Author Imposter Syndrome

The second step, which is vital in overcoming author imposter syndrome is to own your story, your life experiences.  As I mentioned in previous podcasts a famous author Flannery O’Connor once said that “anybody who has survived childhood has enough information about life to last him the rest of his days”.  So, if you are an adult about to embark on an author’s journey, then you only need to look back on your childhood experiences or experiences you had yesterday, months or years ago that give you enough material to write.

The third step is to write.  Write everyday, even a word or two.  Just write.  Grab yourself a journal and write.  You’d be surprised how far you can go.  It may not be great writing but just write.  Another famous author’s quote I mentioned in my first podcast was from Margaret Atwood, and it’s worth repeating.  She said this to a group of Cornell university English majors on April 1, 2011, “write everyday if you can, no matter how awful you think it is.  Just keep doing it.”

The fourth step is even more critical.  It helped me to break the author imposter syndrome.  This step is to join a writer’s group.  There are usually writing guilds in every local city.  They usually have government funding from arts grants.  They are free for writers and artists to join, if you are a resident of that city. 

You can also join a number of online writing groups, there are many to choose from.  These types of online writing groups can be beneficial by reading and sharing online activity, but I sometimes find it is not as personalized due to the vastness of members.  Sometimes it becomes an exercise in counting the number of likes and comments.  It’s much better to join a local writer’s group where you can learn and gain valuable resources from attending writing workshops, but also critiquing workshop sessions.

What are writer critique workshops?

Engaging in writer critique workshops involves putting your writing out in a public space.  You expose your writing for all members to see and critique. 

To be honest, I had many fears of participating in writer critique workshops.  Alas the author imposter syndrome strikes again.  I was afraid to share my writing, exposing it to others, because I had no confidence.  I had tremendous doubt and fear.  I didn’t believe my writing was worth a first, not even a second look.  I refused to read my work at an open mic and didn’t want other authors to read my work either.  So what did I do? I waited a couple of years before I took the plunge of sharing my work.  Yes that was a waste of time.  It’s like baking a pie and not letting anyone taste it.  To find out if I defeated author imposter syndrome in that workshop, tune in to my upcoming video podcasts.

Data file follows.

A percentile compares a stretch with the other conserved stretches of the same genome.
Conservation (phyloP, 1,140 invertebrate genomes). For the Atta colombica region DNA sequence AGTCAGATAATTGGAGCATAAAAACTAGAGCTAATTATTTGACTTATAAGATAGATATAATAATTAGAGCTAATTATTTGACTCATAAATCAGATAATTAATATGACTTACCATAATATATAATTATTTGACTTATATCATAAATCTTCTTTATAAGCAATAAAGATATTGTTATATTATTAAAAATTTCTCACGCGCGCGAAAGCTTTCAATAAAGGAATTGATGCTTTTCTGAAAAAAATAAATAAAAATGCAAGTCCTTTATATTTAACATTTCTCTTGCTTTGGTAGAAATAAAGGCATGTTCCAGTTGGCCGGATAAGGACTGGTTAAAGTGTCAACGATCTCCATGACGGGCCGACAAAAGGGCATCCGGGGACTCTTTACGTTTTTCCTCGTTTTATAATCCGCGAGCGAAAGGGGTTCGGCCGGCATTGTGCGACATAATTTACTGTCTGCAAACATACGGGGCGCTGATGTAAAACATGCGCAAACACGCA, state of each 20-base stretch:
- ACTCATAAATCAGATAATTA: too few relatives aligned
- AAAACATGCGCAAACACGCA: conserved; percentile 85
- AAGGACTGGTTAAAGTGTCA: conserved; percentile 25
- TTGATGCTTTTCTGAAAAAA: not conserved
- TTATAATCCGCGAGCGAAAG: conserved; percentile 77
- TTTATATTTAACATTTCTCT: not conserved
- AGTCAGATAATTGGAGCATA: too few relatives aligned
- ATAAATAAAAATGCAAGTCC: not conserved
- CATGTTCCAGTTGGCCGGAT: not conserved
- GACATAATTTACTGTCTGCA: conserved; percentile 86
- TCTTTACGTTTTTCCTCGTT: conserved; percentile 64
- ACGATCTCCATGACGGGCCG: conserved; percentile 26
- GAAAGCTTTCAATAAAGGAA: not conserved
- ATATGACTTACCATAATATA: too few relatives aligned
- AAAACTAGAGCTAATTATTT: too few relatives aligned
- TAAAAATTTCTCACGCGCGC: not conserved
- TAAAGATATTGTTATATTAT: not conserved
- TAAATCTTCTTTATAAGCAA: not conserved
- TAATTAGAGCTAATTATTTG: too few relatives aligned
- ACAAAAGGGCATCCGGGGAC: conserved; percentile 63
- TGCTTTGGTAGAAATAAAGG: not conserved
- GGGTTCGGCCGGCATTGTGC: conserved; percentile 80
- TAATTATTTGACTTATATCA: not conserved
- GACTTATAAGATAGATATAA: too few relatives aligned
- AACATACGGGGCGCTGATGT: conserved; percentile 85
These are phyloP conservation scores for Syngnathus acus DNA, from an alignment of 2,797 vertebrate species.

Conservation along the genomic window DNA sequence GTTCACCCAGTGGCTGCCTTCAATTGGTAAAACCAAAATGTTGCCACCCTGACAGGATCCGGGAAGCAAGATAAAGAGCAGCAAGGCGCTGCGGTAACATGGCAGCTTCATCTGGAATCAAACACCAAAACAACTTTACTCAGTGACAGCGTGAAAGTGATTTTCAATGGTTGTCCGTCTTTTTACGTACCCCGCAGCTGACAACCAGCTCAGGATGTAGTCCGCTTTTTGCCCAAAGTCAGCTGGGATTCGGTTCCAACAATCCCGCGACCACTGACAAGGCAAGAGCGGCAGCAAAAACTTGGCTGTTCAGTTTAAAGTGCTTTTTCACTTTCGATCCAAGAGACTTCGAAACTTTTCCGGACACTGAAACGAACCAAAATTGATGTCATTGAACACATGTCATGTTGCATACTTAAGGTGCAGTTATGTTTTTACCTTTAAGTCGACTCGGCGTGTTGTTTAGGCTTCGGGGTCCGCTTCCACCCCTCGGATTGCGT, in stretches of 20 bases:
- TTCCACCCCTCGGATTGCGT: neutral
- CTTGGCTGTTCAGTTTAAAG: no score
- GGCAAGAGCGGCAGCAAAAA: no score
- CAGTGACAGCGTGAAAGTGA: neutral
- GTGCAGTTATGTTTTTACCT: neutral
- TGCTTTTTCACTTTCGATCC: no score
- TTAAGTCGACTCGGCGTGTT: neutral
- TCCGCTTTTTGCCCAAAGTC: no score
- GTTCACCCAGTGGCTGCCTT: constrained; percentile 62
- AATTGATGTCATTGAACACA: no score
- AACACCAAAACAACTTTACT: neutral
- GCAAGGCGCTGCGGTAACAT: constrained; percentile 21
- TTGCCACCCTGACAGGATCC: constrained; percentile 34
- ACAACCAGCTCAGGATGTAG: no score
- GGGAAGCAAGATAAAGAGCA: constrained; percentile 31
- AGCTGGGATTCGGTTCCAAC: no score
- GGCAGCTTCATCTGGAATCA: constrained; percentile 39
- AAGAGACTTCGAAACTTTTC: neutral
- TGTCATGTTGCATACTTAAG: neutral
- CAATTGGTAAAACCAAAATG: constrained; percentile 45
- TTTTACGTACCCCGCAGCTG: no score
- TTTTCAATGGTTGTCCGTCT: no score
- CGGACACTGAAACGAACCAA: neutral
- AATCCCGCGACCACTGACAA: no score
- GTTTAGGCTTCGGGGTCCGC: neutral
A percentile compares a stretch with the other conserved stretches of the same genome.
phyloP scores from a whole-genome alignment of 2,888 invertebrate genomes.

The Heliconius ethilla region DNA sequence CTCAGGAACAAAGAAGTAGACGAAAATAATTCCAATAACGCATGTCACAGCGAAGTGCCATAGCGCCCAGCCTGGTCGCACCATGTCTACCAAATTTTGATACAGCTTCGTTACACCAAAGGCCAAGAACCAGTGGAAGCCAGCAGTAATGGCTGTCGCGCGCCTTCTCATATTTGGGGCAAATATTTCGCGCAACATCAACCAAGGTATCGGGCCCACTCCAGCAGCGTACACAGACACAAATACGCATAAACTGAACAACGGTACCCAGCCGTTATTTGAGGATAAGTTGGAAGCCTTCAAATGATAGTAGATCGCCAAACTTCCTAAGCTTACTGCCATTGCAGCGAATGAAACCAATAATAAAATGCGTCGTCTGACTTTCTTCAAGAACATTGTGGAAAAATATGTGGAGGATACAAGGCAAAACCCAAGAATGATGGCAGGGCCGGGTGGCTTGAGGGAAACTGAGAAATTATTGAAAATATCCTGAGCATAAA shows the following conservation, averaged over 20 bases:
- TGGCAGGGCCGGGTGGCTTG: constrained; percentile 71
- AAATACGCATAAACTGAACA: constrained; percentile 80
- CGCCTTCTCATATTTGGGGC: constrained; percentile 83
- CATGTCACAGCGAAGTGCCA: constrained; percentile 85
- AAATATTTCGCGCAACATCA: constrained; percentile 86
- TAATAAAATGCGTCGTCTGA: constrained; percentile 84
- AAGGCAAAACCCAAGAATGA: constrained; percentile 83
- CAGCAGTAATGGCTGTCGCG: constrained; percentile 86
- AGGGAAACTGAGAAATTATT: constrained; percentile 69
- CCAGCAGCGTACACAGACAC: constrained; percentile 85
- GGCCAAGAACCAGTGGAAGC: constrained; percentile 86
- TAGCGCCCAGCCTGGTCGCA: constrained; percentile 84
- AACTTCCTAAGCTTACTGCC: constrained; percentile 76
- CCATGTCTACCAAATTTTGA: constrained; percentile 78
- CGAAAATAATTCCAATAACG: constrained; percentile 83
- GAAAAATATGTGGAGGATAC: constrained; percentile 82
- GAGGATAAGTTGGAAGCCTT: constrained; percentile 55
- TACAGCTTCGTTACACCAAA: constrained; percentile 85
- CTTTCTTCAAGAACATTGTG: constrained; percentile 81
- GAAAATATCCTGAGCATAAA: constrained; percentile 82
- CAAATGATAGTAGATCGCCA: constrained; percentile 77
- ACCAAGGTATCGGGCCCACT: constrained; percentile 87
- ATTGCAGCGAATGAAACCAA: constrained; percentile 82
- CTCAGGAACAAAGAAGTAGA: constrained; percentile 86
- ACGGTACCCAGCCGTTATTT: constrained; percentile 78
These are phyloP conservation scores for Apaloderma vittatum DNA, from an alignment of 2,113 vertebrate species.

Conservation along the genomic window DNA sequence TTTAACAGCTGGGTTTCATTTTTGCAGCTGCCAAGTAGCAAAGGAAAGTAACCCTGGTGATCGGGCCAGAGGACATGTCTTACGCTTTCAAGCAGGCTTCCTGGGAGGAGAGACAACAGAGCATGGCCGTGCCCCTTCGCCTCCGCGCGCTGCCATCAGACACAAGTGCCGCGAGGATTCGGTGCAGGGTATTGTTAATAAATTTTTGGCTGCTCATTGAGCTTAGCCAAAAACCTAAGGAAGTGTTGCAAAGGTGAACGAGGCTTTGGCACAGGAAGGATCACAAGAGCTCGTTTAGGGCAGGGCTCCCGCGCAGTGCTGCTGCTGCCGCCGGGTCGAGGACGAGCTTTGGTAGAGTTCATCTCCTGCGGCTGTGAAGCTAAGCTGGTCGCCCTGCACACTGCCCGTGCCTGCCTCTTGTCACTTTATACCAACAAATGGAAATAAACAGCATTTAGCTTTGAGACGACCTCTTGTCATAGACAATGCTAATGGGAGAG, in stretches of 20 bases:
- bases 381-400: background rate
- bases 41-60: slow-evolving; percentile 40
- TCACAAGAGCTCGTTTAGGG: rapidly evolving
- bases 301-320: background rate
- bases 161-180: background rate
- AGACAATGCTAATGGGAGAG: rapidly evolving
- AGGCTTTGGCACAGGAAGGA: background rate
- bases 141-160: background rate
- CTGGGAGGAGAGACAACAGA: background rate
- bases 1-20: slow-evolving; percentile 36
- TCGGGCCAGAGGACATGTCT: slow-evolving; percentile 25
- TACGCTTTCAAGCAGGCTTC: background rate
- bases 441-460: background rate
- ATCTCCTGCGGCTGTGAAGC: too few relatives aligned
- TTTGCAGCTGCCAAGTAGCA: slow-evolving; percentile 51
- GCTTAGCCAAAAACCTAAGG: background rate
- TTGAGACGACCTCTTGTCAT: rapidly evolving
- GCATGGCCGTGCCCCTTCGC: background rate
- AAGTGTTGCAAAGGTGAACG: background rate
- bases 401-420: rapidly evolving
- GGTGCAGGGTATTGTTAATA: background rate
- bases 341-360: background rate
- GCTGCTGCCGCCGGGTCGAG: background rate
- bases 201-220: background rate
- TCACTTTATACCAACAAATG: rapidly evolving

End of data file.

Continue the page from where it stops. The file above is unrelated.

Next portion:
Remember that with author imposter syndrome, fear is your enemy!  Trust in God who gave you the talent to write or do whatever you do best.  When you let go of fear and trust in God you will be able to achieve greatness.  Fear is darkness.  Reject the darkness and embrace the light.  God is light.  Your Holy Spirit is light.

If you let fear consume you, it will.  That fear causes doubts and especially in author imposter syndrome.  Doubts about your writing prevent you from writing. 

A little voice in your head says for example, “But all those famous authors – I can’t be like them!”.    

“Who am I kidding? I can’t write!”

“I’ve submitted stories and I was rejected.  I’m no good.  I should give up now!”

Stop right there.  Do not give up.  Have hope. 

Let me analyze these comments.  “You can’t be like all those famous authors.”  Guess what.  I’m going to tell you a secret.  All those famous authors started out just like you.  Everyone goes through a mental doubt of author imposter syndrome.  But they didn’t give up.

The second comment “who am I kidding? I can’t write!”, you shouldn’t dwell upon in the wrong way.  Many authors/writers question themselves that they can’t write because they worry about what others may say about their writing.  In a way this can be a blessing because it’s part of the process of self-reflection.  Being critical of your work is a positive step towards becoming a serious writer.  When you share your work with other authors, whether it be with peers, in critique workshops, in writing groups, with literary agents, editors, etc., you allow yourself to critically reflect and grow with your writing.

Critiquing and editing will improve your writing.  The third and final remark is about rejections.  You must learn and pray for courage to persevere through rejections for your writing.  It’s part of being an author.

Many great authors exist today and in the past who experienced countless rejections before they were published.  Not everyone or every publisher is going to accept the first manuscript you send out.  A rejection of your writing doesn’t constitute you as an unworthy author. 

There are many reasons why a publisher or editor may reject your work.  It could be your work doesn’t fit the genre they publish, or perhaps the timing of your manuscript doesn’t work with the subject matter they are focusing on for that publication run, or simply it isn’t a good fit.  If you’re lucky for an editor to send correspondence to you directly offering advice, then you’re guaranteed it’s a validation of you as an author.  Every time I receive personal correspondence from publication editors, I know it’s a validation for me as an author.  In order to get to that point, you need to have the courage to send your work out.  So don’t be afraid and just say to yourself I’m an author!